I chose to watch the Fever-Lynx webcast last night instead of the Sparks-Sun game because I figured it would be more interesting to continue following the Fever without Tully Bevilqua that the Sparks without 4/5 of their starting lineup.
I ended up feeling pretty good about that decision, but it came at the Fever’s expense as they blew a 9-point lead with less than 4 minutes left in the 4th quarter and ended up losing the game 84-80 in overtime
The game wasn’t especially “exciting”, but very interesting from a strategy perspective. Blowing leads has apparently been a problem all season for the Fever and the first thing that jumps out on the stat sheet and in recaps is the Fever going 16-for-16 from the free throw line in the 4th quarter. After the game Ebony Hoffman described the problem…and rightly pointed out that “it had nothing to do with the refs”.
"This is maybe the third or fourth game we haven't closed them out at the end and had a team come back. And we just foul them and send them to the line. We really can't have them shoot 36 free throws and make 31 of 'em and we only go to the line 16 times. It had nothing to do with the refs, just some bonehead plays we made."I think Hoffman is correct – for whatever reason, the Fever started fouling instead of executing down the stretch and that cost them the game. But the flip-side of the fourth quarter collapse was a shift in offensive strategy predicated on playing it safe. And it was Indiana Fever color commentator Debbie Antonelli’s observations that brought it to my attention.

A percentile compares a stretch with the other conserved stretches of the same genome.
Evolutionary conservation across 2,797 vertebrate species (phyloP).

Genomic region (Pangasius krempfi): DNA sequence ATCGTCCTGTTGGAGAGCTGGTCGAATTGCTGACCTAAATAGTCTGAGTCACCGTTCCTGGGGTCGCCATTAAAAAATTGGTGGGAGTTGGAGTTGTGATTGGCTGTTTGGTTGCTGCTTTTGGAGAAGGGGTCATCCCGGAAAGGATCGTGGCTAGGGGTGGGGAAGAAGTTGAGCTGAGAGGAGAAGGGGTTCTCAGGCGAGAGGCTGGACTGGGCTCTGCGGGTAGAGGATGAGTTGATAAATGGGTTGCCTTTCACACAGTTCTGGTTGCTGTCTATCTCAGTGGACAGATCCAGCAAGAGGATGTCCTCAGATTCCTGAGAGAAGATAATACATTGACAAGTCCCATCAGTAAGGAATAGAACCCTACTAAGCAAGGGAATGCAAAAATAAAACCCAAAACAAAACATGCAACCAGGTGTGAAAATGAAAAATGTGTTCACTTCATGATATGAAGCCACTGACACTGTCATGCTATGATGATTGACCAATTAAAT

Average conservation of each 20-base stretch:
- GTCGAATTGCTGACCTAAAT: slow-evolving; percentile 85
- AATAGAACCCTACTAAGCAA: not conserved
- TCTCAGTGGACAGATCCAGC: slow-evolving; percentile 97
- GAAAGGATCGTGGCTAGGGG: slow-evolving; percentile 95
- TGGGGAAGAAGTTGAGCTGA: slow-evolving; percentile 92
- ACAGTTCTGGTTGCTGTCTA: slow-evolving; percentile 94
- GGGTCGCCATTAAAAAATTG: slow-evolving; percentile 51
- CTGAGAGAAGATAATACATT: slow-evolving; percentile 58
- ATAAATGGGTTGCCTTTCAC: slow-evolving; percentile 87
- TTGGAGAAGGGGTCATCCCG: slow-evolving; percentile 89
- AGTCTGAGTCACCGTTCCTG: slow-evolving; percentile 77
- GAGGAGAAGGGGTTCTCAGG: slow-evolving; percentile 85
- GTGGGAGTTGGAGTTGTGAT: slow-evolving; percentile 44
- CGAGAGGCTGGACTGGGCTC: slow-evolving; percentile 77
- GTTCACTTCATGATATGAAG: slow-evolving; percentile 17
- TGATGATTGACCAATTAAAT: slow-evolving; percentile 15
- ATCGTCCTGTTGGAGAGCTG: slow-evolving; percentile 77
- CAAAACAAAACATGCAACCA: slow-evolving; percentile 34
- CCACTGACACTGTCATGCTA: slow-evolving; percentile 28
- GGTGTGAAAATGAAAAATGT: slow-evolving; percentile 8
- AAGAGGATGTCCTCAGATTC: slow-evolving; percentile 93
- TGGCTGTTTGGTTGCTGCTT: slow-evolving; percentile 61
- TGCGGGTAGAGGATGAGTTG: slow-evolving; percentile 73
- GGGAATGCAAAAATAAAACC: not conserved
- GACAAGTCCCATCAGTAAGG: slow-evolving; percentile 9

Tan White's point guard play a concern for some
Part of the reason I was intrigued by the Fever game is that they tried Tan White at point guard, which was their best replacement option for Tully Bevilaqua, judging by the numbers. But for a large portion of the Fever-Lynx webcast last night, Antonelli focused on a major difference between Bevilaqua and White: whereas the former tends to quickly bring the ball up the court and initiate the offense, the latter has a tendency to play with the ball too much before distributing.
While I agree with the observation about Bevilaqua and White’s playing styles, I disagree with her assessment of the situation – White’s energy and efforts to penetrate were a huge benefit to the Fever and actually one of the reasons (along with Tamika Catchings) the Fever were able to build a lead late in the fourth. Conversely, Antonelli wanted Catchings or Katie Douglas to handle the ball because they tend to initiate the offense more quickly.